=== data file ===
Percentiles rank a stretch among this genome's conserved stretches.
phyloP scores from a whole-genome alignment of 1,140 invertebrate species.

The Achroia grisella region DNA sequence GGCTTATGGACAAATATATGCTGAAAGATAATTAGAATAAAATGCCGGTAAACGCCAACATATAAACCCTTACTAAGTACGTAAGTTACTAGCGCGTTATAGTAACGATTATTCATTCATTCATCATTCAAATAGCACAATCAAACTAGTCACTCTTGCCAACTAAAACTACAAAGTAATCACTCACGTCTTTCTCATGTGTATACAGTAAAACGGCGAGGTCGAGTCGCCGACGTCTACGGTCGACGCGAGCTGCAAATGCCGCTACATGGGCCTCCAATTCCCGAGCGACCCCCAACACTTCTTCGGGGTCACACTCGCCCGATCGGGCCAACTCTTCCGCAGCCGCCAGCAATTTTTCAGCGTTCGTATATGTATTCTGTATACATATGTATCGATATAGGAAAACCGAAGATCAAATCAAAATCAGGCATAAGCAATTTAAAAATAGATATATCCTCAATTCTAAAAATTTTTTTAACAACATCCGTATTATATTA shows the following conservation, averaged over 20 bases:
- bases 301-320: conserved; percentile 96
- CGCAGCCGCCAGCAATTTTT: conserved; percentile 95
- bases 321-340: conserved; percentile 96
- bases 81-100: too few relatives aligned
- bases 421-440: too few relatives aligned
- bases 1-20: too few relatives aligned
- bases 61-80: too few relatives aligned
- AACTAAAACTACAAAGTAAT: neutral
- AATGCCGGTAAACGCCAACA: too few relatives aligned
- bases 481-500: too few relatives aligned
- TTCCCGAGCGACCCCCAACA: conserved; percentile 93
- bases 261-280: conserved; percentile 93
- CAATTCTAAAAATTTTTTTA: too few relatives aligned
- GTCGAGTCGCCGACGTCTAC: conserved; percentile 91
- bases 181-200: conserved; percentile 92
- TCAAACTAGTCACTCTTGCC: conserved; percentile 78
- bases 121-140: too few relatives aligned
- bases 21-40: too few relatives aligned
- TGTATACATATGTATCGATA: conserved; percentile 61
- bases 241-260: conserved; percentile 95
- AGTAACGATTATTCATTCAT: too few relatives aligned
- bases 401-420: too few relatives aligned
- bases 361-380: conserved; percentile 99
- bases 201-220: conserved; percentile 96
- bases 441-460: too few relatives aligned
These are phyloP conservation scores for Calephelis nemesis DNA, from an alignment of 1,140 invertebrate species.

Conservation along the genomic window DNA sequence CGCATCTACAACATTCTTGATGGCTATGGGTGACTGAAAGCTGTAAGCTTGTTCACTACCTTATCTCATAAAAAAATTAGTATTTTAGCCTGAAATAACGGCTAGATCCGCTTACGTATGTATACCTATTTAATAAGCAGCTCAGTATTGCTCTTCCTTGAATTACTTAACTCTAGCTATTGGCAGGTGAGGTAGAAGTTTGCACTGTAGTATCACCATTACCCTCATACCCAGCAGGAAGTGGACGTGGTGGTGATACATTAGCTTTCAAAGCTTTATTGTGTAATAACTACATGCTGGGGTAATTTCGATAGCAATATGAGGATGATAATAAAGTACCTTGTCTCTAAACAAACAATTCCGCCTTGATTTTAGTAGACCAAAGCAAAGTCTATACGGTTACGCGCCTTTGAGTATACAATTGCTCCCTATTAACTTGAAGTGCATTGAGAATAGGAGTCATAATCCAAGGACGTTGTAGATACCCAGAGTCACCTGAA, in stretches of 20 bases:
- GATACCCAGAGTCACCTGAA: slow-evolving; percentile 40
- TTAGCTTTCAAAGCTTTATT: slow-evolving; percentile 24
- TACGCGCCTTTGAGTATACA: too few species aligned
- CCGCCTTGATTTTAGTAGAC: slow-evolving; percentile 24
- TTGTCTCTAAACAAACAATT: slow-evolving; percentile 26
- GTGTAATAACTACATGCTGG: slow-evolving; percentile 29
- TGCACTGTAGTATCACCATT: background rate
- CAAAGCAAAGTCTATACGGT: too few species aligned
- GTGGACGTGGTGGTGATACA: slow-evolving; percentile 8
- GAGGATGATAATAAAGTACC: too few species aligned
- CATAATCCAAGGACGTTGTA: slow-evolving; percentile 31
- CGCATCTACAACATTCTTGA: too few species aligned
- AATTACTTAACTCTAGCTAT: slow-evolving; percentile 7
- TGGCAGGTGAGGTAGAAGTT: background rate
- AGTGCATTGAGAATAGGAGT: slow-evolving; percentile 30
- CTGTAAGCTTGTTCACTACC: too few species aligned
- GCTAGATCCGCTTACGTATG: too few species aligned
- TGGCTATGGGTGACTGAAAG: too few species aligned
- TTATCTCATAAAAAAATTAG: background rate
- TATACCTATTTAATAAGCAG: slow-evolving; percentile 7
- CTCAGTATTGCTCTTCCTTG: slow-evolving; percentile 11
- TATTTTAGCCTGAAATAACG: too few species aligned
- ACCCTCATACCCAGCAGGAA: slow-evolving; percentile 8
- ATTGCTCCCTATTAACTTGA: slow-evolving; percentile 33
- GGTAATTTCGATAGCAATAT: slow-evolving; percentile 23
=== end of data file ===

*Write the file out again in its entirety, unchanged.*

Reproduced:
Percentiles rank a stretch among this genome's conserved stretches.
phyloP scores from a whole-genome alignment of 1,140 invertebrate species.

The Achroia grisella region DNA sequence GGCTTATGGACAAATATATGCTGAAAGATAATTAGAATAAAATGCCGGTAAACGCCAACATATAAACCCTTACTAAGTACGTAAGTTACTAGCGCGTTATAGTAACGATTATTCATTCATTCATCATTCAAATAGCACAATCAAACTAGTCACTCTTGCCAACTAAAACTACAAAGTAATCACTCACGTCTTTCTCATGTGTATACAGTAAAACGGCGAGGTCGAGTCGCCGACGTCTACGGTCGACGCGAGCTGCAAATGCCGCTACATGGGCCTCCAATTCCCGAGCGACCCCCAACACTTCTTCGGGGTCACACTCGCCCGATCGGGCCAACTCTTCCGCAGCCGCCAGCAATTTTTCAGCGTTCGTATATGTATTCTGTATACATATGTATCGATATAGGAAAACCGAAGATCAAATCAAAATCAGGCATAAGCAATTTAAAAATAGATATATCCTCAATTCTAAAAATTTTTTTAACAACATCCGTATTATATTA shows the following conservation, averaged over 20 bases:
- bases 301-320: conserved; percentile 96
- CGCAGCCGCCAGCAATTTTT: conserved; percentile 95
- bases 321-340: conserved; percentile 96
- bases 81-100: too few relatives aligned
- bases 421-440: too few relatives aligned
- bases 1-20: too few relatives aligned
- bases 61-80: too few relatives aligned
- AACTAAAACTACAAAGTAAT: neutral
- AATGCCGGTAAACGCCAACA: too few relatives aligned
- bases 481-500: too few relatives aligned
- TTCCCGAGCGACCCCCAACA: conserved; percentile 93
- bases 261-280: conserved; percentile 93
- CAATTCTAAAAATTTTTTTA: too few relatives aligned
- GTCGAGTCGCCGACGTCTAC: conserved; percentile 91
- bases 181-200: conserved; percentile 92
- TCAAACTAGTCACTCTTGCC: conserved; percentile 78
- bases 121-140: too few relatives aligned
- bases 21-40: too few relatives aligned
- TGTATACATATGTATCGATA: conserved; percentile 61
- bases 241-260: conserved; percentile 95
- AGTAACGATTATTCATTCAT: too few relatives aligned
- bases 401-420: too few relatives aligned
- bases 361-380: conserved; percentile 99
- bases 201-220: conserved; percentile 96
- bases 441-460: too few relatives aligned
These are phyloP conservation scores for Calephelis nemesis DNA, from an alignment of 1,140 invertebrate species.

Conservation along the genomic window DNA sequence CGCATCTACAACATTCTTGATGGCTATGGGTGACTGAAAGCTGTAAGCTTGTTCACTACCTTATCTCATAAAAAAATTAGTATTTTAGCCTGAAATAACGGCTAGATCCGCTTACGTATGTATACCTATTTAATAAGCAGCTCAGTATTGCTCTTCCTTGAATTACTTAACTCTAGCTATTGGCAGGTGAGGTAGAAGTTTGCACTGTAGTATCACCATTACCCTCATACCCAGCAGGAAGTGGACGTGGTGGTGATACATTAGCTTTCAAAGCTTTATTGTGTAATAACTACATGCTGGGGTAATTTCGATAGCAATATGAGGATGATAATAAAGTACCTTGTCTCTAAACAAACAATTCCGCCTTGATTTTAGTAGACCAAAGCAAAGTCTATACGGTTACGCGCCTTTGAGTATACAATTGCTCCCTATTAACTTGAAGTGCATTGAGAATAGGAGTCATAATCCAAGGACGTTGTAGATACCCAGAGTCACCTGAA, in stretches of 20 bases:
- GATACCCAGAGTCACCTGAA: slow-evolving; percentile 40
- TTAGCTTTCAAAGCTTTATT: slow-evolving; percentile 24
- TACGCGCCTTTGAGTATACA: too few species aligned
- CCGCCTTGATTTTAGTAGAC: slow-evolving; percentile 24
- TTGTCTCTAAACAAACAATT: slow-evolving; percentile 26
- GTGTAATAACTACATGCTGG: slow-evolving; percentile 29
- TGCACTGTAGTATCACCATT: background rate
- CAAAGCAAAGTCTATACGGT: too few species aligned
- GTGGACGTGGTGGTGATACA: slow-evolving; percentile 8
- GAGGATGATAATAAAGTACC: too few species aligned
- CATAATCCAAGGACGTTGTA: slow-evolving; percentile 31
- CGCATCTACAACATTCTTGA: too few species aligned
- AATTACTTAACTCTAGCTAT: slow-evolving; percentile 7
- TGGCAGGTGAGGTAGAAGTT: background rate
- AGTGCATTGAGAATAGGAGT: slow-evolving; percentile 30
- CTGTAAGCTTGTTCACTACC: too few species aligned
- GCTAGATCCGCTTACGTATG: too few species aligned
- TGGCTATGGGTGACTGAAAG: too few species aligned
- TTATCTCATAAAAAAATTAG: background rate
- TATACCTATTTAATAAGCAG: slow-evolving; percentile 7
- CTCAGTATTGCTCTTCCTTG: slow-evolving; percentile 11
- TATTTTAGCCTGAAATAACG: too few species aligned
- ACCCTCATACCCAGCAGGAA: slow-evolving; percentile 8
- ATTGCTCCCTATTAACTTGA: slow-evolving; percentile 33
- GGTAATTTCGATAGCAATAT: slow-evolving; percentile 23